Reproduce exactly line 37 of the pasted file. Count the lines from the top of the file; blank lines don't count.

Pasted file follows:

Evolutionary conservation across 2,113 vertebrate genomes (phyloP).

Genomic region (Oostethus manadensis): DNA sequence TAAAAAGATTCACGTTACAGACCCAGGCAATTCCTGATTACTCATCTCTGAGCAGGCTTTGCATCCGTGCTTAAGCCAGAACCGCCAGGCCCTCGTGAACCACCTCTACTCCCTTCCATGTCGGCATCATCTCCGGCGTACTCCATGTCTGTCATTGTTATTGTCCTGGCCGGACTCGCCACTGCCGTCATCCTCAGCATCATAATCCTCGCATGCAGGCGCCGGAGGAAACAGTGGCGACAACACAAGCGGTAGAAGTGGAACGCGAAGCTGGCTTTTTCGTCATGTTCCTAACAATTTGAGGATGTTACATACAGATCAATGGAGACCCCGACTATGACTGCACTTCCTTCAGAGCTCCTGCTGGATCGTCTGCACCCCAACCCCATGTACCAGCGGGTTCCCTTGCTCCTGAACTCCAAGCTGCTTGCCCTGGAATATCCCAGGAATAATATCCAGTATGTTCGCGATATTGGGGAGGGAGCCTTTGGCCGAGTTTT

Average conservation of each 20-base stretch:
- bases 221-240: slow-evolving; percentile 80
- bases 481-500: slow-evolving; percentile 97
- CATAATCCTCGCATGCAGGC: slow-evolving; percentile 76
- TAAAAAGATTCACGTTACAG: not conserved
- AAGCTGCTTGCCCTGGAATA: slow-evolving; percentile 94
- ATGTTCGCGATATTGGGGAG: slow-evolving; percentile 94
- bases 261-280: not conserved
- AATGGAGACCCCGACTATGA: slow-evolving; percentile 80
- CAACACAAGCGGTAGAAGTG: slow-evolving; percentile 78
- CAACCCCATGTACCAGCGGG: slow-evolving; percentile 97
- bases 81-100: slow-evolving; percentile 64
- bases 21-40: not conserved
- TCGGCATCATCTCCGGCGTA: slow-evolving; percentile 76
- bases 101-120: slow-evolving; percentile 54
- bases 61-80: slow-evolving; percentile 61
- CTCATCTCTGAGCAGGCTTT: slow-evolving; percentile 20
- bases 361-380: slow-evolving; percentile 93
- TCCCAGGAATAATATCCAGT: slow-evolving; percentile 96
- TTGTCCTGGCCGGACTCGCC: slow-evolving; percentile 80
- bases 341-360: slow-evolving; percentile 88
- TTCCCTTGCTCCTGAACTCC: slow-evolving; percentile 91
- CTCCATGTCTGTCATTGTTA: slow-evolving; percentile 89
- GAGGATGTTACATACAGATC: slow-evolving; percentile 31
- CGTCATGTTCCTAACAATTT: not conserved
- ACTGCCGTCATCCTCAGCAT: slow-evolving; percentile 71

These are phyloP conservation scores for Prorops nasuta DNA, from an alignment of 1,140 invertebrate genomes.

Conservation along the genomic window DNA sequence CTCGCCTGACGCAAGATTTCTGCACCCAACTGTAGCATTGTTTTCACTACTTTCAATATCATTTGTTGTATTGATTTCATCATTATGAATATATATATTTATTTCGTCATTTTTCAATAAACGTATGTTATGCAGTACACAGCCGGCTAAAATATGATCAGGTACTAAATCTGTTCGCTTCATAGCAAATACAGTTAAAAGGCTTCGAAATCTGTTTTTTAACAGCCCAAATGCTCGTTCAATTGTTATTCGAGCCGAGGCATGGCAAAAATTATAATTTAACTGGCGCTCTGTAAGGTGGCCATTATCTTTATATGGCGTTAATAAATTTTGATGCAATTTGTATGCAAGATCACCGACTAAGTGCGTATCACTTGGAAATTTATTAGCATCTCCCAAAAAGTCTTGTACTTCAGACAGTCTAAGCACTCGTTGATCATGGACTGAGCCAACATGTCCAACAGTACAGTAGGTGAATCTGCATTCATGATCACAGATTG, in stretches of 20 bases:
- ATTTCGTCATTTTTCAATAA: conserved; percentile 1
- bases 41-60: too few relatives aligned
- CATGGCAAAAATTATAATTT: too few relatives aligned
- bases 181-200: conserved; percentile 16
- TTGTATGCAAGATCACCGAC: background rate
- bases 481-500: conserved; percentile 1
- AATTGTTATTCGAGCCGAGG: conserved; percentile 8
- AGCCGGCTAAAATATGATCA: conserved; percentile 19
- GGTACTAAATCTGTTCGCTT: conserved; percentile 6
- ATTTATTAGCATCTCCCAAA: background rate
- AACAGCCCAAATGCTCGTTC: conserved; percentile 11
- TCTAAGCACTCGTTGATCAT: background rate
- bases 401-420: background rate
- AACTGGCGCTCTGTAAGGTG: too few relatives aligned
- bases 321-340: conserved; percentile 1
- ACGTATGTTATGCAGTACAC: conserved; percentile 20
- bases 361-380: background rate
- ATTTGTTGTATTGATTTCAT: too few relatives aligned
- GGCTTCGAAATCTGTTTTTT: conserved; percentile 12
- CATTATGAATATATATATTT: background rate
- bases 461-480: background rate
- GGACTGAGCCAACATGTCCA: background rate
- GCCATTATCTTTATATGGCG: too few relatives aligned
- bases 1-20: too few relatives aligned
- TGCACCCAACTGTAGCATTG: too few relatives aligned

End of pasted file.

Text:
- AATTGTTATTCGAGCCGAGG: conserved; percentile 8